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Scaglione v. St. Paul Mercury Indemnity Co.

Decided: October 20, 1958.

ROSE SCAGLIONE, PLAINTIFF-APPELLANT,
v.
ST. PAUL MERCURY INDEMNITY COMPANY, A CORPORATION AUTHORIZED TO DO BUSINESS IN NEW JERSEY, DEFENDANT-RESPONDENT



On certified appeal from the Appellate Division of the Superior Court.

For reversal -- Chief Justice Weintraub, and Justices Heher, Wachenfeld, Burling, Jacobs, Francis and Proctor. For affirmance -- None. The opinion of the court was delivered by Heher, J.

Heher

[28 NJ Page 90] In this action at law to enforce an award of compensation under R.S. 34:15-7 et seq. against the employer's insurer, as provided by R.S. 34:15-86, the Appellate Division of the Superior Court reversed a judgment for the plaintiff, 46 N.J. Super. 363 (App. Div. 1957), as coram non judice for want of due service of the petition for compensation by the Division of Workmen's Compensation

according to R.S. 34:15-52. It was found that while one Sidney Kosloy, upon whom as "manager" of the employer service of the petition was made on January 22, 1954, and of an amended petition on October 14 ensuing, "was an agent of the partnership [employer] until its dissolution in June 1953," he "was not in the employ of the partnership after June 1953"; he was not "a managing or general agent of the partnership after June 1953, because the partnership was dissolved and the partnership business was terminated in June 1953," and "[h]e had nothing to do with the partnership after that date." We certified the cause for appeal.

There is every reason to believe, as we shall see, that Kosloy informed the defendant insurer of the service of process so made upon him, as the representative of the employer. At all events, by letter forwarded May 17, 1954, the insurer made known to the Deputy Director of the New Jersey Department of Labor assigned to the Workmen's Compensation Division that "[W]e went off the compensation on this risk on April 1, 1953, which was nine days before the alleged occurrence," and "We, therefore, will have no interest in the hearing of this case which is set down for May 26, 1954." The case was identified thus in the letter: "Insured -- George Coat Company; Claimant -- Rose Scaglione; Accident -- 4/10/53." And on that very day, plaintiff's attorney advised the partnership employer, by letter, that the insurer had denied policy coverage and that there would be a hearing of the petition in the Compensation Division at a given address in Paterson on May 26, 1954, when the plaintiff would proceed "notwithstanding the lack of appearance on behalf of the respondent."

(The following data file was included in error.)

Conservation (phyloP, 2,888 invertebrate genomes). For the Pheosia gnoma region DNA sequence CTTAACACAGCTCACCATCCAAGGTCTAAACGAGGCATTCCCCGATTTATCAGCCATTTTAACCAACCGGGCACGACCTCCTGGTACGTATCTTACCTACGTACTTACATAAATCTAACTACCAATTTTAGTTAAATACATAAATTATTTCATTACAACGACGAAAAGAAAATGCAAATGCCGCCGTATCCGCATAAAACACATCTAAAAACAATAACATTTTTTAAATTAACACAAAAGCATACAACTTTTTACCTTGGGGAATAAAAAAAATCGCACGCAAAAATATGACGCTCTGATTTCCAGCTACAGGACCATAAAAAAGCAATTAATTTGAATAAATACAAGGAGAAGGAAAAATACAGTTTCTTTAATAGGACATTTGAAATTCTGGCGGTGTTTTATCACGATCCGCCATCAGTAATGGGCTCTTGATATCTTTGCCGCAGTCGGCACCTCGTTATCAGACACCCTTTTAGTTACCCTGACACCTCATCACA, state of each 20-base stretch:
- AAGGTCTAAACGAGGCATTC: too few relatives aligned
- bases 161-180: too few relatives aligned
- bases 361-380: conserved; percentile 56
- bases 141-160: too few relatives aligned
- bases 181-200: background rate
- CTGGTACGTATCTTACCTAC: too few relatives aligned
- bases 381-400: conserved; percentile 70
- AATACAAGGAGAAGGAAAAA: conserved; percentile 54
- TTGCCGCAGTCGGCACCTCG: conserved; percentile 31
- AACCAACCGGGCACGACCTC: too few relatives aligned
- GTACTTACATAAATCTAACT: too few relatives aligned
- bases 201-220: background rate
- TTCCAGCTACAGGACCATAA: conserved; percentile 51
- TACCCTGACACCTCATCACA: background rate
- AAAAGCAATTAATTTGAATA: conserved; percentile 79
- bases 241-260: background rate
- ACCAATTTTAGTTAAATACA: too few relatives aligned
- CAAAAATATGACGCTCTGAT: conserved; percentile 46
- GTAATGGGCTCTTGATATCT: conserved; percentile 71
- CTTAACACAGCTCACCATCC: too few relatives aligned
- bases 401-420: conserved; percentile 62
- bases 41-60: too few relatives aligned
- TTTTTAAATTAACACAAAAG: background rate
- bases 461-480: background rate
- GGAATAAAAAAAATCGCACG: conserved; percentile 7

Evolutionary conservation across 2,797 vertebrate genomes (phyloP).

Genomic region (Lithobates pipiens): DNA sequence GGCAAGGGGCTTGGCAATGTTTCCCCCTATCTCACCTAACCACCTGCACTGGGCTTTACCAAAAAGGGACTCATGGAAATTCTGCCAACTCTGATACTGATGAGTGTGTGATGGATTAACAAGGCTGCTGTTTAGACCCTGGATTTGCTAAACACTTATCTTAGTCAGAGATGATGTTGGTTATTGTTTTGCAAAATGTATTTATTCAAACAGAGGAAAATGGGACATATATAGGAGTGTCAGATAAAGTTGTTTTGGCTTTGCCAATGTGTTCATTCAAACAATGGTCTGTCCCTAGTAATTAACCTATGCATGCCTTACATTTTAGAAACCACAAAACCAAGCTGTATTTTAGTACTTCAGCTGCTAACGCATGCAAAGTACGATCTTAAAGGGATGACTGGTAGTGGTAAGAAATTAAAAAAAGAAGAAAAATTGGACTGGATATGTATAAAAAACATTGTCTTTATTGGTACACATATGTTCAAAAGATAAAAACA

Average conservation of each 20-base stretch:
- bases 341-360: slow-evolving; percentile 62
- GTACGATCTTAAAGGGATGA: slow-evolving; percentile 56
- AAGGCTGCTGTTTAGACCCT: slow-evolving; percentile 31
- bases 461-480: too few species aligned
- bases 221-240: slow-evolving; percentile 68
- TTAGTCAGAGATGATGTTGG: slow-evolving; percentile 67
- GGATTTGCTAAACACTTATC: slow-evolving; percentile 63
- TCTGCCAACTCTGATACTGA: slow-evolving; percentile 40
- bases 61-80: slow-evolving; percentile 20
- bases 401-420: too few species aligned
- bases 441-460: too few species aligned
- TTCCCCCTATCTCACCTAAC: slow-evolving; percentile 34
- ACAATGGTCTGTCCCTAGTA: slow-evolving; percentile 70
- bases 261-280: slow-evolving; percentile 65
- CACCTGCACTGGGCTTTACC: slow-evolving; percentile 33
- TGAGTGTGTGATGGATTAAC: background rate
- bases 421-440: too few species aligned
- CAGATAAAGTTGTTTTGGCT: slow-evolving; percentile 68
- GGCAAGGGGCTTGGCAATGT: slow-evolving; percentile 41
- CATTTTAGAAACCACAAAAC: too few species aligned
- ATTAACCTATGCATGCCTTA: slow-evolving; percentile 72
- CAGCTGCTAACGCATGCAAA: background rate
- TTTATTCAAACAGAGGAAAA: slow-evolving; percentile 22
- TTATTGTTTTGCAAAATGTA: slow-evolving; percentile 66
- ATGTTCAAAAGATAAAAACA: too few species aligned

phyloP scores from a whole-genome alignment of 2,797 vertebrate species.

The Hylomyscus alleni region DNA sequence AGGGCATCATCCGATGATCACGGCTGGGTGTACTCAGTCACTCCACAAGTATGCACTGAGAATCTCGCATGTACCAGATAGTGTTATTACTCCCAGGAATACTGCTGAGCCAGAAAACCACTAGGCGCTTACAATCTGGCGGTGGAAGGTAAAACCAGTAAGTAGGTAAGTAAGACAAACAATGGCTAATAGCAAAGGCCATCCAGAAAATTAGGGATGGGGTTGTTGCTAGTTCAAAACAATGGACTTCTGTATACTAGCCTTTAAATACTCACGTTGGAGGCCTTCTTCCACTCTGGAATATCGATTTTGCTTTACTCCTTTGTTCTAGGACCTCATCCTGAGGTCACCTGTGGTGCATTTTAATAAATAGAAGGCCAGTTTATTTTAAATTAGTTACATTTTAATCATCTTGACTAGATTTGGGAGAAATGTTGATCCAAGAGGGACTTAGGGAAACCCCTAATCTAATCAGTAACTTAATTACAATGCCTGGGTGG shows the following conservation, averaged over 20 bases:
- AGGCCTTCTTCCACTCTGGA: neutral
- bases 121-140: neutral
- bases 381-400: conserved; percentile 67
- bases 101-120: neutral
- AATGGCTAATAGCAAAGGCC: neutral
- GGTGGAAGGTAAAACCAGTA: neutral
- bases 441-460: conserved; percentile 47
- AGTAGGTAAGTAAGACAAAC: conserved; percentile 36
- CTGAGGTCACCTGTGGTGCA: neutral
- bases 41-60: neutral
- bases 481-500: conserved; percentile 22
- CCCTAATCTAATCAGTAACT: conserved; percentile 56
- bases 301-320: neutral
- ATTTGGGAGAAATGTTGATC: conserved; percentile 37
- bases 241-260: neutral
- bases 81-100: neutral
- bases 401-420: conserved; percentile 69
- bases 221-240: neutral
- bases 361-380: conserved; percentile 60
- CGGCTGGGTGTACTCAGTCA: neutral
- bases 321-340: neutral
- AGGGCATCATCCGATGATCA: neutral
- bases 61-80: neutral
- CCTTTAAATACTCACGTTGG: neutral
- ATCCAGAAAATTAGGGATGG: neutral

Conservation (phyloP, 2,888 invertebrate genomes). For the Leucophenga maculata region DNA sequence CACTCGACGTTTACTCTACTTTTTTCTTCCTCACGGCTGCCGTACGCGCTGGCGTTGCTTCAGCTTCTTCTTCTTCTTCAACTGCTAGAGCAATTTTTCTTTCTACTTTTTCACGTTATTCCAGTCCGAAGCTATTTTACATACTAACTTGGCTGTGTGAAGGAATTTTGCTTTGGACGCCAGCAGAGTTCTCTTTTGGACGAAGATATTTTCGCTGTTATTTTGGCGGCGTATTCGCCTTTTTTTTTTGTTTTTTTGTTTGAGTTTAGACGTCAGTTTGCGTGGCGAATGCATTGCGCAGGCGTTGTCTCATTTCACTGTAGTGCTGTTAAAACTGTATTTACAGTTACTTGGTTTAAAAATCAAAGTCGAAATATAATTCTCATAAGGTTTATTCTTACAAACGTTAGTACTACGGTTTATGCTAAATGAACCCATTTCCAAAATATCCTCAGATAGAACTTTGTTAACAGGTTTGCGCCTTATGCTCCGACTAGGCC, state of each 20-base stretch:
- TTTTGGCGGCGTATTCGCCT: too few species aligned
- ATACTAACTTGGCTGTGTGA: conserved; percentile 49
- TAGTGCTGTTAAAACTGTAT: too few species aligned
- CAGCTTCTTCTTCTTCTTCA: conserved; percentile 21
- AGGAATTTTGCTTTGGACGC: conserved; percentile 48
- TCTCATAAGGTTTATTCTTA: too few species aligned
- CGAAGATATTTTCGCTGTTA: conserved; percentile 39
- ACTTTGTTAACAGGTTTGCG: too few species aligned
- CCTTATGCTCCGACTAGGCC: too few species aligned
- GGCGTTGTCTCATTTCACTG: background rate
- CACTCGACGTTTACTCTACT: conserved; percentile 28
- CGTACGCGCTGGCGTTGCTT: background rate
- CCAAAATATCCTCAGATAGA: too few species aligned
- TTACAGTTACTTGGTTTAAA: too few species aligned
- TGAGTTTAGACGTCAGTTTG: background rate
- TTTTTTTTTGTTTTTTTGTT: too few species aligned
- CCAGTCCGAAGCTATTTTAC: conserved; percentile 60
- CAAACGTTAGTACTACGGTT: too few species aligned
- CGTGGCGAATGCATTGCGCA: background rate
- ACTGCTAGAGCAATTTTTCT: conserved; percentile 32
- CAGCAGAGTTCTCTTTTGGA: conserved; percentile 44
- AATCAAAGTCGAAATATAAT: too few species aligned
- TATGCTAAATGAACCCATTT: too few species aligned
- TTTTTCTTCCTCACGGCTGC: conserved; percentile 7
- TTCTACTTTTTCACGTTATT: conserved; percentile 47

Kosloy attended the hearing on the given day and "pursuant to information given by him" (this, according to testimony adduced from the sitting deputy director) the petition was amended to designate the respondents as "Joseph Pablo or Fablo, Benjamin Borowski and Joseph Deanin trading as George Coat Company," in lieu of "George Coat Company." And notations were made in the director's file

of "the name of the case, the amendment of the three persons trading as," and that "on May 26, 1954, Sidney Kosloy appeared on behalf of the respondent." The director then had before him the defendant insurer's letter of the prior May 17; and the proceeding was thereafter treated as a "no insurance case" which called for notice accordingly to the Attorney General should a later award of compensation remain unsatisfied.

The service made October 14, 1954 on Kosloy was of the petition as so amended. There was a final hearing and an award of compensation on April 22, 1955. The defendant insurer persisted in its denial of coverage. On November 17, 1955 it wrote to plaintiff's attorney that the employers' policy "expired on April 1, 1953, and was not renewed." This, notwithstanding advices transmitted by its local agency, Alfred C. Sinn, Inc., directly to the partnership, by letter of May 7, 1953, that the defendant insurer's policy coverage "expires (sic) on April 1, 1953," but "We have been covering you on binder since that date," and "effective May 17, 1953 your compensation coverage will no longer be effective," and "arrangements for other coverage" will be necessary.